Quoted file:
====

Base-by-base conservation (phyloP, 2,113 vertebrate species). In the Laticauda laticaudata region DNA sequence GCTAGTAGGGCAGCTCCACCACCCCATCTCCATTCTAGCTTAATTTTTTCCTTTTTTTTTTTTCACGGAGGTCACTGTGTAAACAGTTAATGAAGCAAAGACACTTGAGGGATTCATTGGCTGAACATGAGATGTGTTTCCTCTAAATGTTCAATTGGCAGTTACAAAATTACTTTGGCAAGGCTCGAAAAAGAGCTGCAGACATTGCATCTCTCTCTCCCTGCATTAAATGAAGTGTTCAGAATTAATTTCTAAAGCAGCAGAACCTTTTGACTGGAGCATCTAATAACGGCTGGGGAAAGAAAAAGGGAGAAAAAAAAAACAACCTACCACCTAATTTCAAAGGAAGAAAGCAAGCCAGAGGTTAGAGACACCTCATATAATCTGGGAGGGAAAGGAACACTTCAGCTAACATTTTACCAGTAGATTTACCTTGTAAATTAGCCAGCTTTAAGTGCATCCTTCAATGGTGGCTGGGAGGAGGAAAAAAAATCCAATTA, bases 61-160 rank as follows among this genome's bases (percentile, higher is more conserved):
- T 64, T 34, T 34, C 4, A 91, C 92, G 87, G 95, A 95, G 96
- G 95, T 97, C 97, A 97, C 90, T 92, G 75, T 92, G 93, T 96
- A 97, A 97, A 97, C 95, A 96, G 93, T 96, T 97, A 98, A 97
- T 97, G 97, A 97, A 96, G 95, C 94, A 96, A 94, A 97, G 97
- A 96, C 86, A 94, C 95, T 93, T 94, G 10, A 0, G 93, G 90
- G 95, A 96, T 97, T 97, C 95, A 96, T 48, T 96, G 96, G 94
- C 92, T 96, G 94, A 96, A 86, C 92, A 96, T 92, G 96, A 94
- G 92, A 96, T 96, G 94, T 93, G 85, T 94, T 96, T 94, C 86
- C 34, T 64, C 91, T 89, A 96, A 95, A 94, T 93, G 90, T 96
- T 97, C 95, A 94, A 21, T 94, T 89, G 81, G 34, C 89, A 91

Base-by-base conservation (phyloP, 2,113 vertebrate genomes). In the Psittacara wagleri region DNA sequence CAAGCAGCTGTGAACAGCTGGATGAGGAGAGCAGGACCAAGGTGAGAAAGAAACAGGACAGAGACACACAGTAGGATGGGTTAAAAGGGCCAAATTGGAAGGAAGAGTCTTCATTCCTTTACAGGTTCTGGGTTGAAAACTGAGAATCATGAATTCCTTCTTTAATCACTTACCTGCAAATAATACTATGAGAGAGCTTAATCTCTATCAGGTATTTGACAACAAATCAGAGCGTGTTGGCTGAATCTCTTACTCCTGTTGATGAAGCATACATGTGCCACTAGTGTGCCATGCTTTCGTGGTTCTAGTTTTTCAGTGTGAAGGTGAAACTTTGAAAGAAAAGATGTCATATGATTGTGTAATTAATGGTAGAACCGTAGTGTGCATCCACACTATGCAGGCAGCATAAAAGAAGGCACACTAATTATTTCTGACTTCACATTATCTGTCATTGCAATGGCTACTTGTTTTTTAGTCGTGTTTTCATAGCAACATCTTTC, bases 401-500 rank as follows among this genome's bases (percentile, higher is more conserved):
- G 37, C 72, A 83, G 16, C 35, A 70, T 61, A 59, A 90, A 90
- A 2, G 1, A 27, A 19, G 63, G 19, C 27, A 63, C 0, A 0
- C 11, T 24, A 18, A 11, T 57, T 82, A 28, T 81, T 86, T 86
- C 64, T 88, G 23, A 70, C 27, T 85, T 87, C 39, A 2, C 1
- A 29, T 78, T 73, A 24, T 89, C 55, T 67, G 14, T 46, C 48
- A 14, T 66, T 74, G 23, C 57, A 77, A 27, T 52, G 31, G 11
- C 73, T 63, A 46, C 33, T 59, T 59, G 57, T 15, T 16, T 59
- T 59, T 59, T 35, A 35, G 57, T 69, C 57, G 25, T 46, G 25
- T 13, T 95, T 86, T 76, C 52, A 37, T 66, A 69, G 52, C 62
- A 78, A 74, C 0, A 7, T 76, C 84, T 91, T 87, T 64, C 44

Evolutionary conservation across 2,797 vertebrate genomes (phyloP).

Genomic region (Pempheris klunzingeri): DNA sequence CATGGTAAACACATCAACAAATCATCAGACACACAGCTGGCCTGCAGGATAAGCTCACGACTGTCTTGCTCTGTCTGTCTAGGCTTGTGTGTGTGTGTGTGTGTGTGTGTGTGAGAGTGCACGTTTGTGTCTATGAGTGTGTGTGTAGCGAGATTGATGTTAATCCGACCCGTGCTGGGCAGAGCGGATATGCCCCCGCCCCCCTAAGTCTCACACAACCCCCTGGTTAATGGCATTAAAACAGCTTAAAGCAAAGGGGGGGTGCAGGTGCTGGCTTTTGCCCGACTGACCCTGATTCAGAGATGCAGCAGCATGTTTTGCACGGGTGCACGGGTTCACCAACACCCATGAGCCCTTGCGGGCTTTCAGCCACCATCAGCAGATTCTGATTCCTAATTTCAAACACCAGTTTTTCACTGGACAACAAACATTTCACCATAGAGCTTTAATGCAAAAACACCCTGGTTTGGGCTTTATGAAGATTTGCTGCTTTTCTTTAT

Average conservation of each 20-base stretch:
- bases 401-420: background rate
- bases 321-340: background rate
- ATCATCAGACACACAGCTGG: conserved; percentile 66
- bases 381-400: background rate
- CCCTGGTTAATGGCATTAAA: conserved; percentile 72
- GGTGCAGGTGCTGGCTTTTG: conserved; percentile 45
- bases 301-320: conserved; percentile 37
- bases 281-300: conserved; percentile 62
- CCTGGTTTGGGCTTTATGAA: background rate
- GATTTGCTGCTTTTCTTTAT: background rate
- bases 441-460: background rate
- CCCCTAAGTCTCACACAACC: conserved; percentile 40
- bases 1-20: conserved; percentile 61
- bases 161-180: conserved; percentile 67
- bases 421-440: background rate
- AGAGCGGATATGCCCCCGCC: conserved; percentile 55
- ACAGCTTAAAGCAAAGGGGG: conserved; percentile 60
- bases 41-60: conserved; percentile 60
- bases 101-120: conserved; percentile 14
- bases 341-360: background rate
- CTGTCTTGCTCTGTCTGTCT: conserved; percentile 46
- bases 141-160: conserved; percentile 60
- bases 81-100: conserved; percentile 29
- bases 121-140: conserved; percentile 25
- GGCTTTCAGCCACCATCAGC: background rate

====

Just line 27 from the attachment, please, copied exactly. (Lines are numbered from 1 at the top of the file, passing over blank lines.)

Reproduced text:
- bases 321-340: background rate